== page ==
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The festival took place in the Spinning Room located within the Willamette Heritage Center, created by the Mission Mill Museum and the Marion Co. Historical Society.  The old woolen mill was established in 1889 by Thomas Lister Kay, and has been well-preserved. A few more buildings from a missionary enterprise (that sought to convert the Native American population during 1834-44) were relocated from a site 13 miles north along the Willamette River. Those photos will be shared later. You will note a life-sized sculpture of a sheep, the creature whose lush wooliness underlay the booming business.

These are a few initial pictures of the grounds.

The buildings and grounds are  marvelous; we enjoyed exploring all day in between festival events.

Marc and I wandered about the cheery gathering, shopping for a few goodies at the marketplace in the Spinning Room of the Mill Building. We looked at the wool and noted the processes required to make the yarn and enjoyed watching a friendly woman spinning.

And saw kilt folding by Eric Chandler as he demonstrated how men traditionally folded and put on their kilts. He noted that his shirt was on backwards–so he righted that. I lack technical language to explain all this so will simply share what was observed. (A last picture of it being draped over his shoulder did not come out well.)

Entertainment was enjoyable, from Gordon Munro the enthusiastic storyteller to a singer and dancer (Brian O’hAirt and Maldon Meehan) who performed sean-nos, a more casual, free and intimate style of Irish dancing and singing, if I understood correctly. They are quite accomplished. And I am ready to take classes!

Even though I’d hurt my knee recently it has been healing well so I impulsively joined in as the ceili dance got underway. The fine band Biddy on the Bench played for us. It was well worth the effort it to meld with the cheerful crowd, people helping one another learn. I have been to one other and hope to attend Portland’s monthly ceilidhs. This time, after 15 minutes the tender knee required me to sit out the rest, though I tapped my happy feet and bounced about!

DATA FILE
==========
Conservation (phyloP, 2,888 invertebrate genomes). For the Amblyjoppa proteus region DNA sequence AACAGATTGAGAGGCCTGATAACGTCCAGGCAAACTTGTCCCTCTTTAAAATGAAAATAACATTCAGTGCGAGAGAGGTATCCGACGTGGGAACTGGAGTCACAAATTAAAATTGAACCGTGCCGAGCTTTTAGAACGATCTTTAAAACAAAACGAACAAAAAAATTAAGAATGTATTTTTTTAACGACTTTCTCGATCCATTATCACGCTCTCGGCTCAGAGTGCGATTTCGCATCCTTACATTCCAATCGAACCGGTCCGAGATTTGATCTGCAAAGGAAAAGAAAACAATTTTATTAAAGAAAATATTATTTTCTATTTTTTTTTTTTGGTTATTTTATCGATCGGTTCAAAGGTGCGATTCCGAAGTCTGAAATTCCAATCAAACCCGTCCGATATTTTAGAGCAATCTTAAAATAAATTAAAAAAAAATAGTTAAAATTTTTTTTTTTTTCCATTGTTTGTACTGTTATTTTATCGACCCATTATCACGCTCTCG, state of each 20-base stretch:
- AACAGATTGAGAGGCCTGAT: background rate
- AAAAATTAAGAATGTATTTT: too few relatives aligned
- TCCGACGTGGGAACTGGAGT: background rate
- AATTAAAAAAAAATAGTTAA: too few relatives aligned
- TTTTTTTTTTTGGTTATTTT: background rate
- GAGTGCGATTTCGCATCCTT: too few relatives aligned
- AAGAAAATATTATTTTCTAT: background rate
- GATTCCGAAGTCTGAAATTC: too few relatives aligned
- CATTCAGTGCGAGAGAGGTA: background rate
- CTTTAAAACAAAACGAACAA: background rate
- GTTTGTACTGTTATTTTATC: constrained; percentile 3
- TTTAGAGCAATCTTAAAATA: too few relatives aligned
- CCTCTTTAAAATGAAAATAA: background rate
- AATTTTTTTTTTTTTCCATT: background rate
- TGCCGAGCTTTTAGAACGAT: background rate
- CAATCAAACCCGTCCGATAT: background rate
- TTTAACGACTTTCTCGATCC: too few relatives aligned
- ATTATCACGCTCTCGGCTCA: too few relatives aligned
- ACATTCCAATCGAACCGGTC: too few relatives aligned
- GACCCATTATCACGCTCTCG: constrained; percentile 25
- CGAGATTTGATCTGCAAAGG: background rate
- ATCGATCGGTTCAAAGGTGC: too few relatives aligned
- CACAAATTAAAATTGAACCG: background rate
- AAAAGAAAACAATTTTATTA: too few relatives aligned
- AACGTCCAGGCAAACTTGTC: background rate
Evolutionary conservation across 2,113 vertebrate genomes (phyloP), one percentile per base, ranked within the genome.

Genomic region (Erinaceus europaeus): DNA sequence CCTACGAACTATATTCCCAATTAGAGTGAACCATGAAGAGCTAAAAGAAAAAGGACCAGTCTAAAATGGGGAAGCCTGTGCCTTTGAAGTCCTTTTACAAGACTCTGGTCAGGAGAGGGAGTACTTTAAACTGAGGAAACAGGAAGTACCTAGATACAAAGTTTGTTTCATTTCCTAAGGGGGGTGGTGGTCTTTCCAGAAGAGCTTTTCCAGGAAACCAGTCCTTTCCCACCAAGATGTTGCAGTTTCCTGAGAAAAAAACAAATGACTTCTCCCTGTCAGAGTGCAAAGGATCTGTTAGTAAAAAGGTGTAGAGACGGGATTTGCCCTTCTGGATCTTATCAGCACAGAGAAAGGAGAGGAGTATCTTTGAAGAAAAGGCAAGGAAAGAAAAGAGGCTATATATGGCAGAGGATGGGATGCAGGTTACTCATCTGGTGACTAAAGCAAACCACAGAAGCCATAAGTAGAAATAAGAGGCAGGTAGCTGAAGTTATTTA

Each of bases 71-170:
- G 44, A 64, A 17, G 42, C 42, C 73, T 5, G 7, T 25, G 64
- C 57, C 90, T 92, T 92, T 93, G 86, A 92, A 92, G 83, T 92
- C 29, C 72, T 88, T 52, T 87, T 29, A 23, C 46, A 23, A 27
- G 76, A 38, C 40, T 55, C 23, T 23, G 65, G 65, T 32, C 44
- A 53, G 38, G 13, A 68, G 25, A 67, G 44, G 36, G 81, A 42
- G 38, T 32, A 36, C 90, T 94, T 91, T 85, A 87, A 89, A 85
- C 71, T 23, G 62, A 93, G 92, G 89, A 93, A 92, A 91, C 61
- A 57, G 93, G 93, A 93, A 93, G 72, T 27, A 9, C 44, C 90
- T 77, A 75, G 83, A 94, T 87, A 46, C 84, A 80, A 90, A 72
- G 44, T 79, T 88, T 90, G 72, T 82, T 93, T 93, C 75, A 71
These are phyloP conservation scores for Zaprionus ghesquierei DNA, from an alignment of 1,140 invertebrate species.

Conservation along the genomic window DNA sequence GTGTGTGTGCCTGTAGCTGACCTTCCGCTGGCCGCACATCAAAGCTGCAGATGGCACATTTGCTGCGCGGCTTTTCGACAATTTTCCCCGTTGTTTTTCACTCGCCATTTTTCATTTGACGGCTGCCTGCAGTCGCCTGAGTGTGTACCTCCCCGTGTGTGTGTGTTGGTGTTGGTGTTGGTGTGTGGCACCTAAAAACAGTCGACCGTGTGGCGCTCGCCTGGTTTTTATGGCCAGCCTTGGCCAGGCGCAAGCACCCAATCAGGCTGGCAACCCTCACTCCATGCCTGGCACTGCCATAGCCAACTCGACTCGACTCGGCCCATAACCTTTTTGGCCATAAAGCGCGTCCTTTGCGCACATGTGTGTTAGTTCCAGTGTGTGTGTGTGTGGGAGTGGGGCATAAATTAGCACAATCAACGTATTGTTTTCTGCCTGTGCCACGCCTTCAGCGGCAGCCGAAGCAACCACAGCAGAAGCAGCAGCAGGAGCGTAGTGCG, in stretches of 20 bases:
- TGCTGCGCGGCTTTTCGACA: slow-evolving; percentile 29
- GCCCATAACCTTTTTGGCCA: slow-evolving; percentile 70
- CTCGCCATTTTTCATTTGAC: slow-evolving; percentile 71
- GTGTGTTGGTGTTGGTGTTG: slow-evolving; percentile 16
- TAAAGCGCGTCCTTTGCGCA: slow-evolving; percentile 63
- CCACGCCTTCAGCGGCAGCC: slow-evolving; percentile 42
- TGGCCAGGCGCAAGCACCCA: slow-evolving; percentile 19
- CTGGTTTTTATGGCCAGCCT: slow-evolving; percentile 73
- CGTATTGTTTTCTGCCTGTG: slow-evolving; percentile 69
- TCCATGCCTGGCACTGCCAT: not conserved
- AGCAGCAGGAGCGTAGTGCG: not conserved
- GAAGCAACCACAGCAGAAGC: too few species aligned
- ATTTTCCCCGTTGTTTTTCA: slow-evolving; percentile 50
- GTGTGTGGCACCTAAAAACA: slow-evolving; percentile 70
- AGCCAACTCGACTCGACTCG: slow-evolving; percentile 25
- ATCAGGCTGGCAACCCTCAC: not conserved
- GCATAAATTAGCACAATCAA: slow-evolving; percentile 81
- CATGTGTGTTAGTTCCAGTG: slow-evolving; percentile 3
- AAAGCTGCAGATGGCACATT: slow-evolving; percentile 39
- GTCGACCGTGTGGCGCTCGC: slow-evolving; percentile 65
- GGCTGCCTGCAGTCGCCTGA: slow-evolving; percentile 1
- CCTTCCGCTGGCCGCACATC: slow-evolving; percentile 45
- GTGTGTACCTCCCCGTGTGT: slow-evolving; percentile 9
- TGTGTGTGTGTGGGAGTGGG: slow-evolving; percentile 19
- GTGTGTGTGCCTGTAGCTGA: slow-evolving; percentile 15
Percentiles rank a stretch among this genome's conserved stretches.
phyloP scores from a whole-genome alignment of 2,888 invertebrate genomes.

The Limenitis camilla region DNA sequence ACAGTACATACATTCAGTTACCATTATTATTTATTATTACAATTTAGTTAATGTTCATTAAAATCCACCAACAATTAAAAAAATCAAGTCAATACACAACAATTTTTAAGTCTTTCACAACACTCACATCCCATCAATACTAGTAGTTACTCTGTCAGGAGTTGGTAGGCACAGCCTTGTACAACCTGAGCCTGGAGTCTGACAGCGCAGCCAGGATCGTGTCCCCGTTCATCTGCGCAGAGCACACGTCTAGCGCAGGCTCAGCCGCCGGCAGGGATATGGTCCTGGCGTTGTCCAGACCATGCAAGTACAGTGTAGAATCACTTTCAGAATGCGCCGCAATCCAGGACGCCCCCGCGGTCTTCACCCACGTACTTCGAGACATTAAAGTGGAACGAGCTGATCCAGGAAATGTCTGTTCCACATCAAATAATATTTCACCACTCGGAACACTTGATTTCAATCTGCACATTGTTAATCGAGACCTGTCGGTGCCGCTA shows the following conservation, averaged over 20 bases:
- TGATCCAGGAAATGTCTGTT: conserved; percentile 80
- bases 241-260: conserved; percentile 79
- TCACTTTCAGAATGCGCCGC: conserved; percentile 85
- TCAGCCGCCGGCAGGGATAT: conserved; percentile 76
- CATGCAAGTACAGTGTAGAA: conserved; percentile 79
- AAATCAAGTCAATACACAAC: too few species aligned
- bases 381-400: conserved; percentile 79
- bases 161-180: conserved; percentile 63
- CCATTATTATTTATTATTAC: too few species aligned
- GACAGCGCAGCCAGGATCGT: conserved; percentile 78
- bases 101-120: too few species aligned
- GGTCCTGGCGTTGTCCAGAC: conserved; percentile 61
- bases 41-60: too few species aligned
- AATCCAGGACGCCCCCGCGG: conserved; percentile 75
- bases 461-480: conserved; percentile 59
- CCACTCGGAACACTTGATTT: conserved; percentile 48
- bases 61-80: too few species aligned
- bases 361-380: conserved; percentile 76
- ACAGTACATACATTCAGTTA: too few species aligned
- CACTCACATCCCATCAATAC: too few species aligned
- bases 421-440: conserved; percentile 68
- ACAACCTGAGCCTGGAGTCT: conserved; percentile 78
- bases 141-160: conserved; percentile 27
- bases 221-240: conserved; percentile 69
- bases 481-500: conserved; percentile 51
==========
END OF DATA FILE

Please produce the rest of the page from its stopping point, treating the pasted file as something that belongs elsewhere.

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This is music and dance after my own heart. I wished my mother was alive and could have been there with us. Edna Kelly Guenther loved a good gathering and merriment and told stories about big and little things in life that I feel no one can match.

Afterwards we strolled about and looked at and in the mill and missionary structures.

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A few pleasing shops shown below are in the above building; we ducked in to get out of rain. Our favorite was the bookbinder shop and Spencer, the book binder’s son who now runs the shop, shared some of his trade and how much he loves his work.

Buildings that stand to the right of the mill area include houses from the 1840s and Pleasant Grove Presbyterian Church from 1858.

We have come to the end of our Samhain Celtic Festival outing and a big thanks to the Ceili of the Valley Society.

But the real Samhain starts tonight. Have a safe and happy one (or Halloween) if so inclined. And welcome a good winter–our rainy season has begun in earnest here!

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(PS You might take a look at a re-post of last week’s neighborhood sights with a touch of Halloween, since the photos then were a bust–sorry for that glitch. Now they can be seen!  Friday’s Passing Fancy: Historic Irvington Fall Mosey )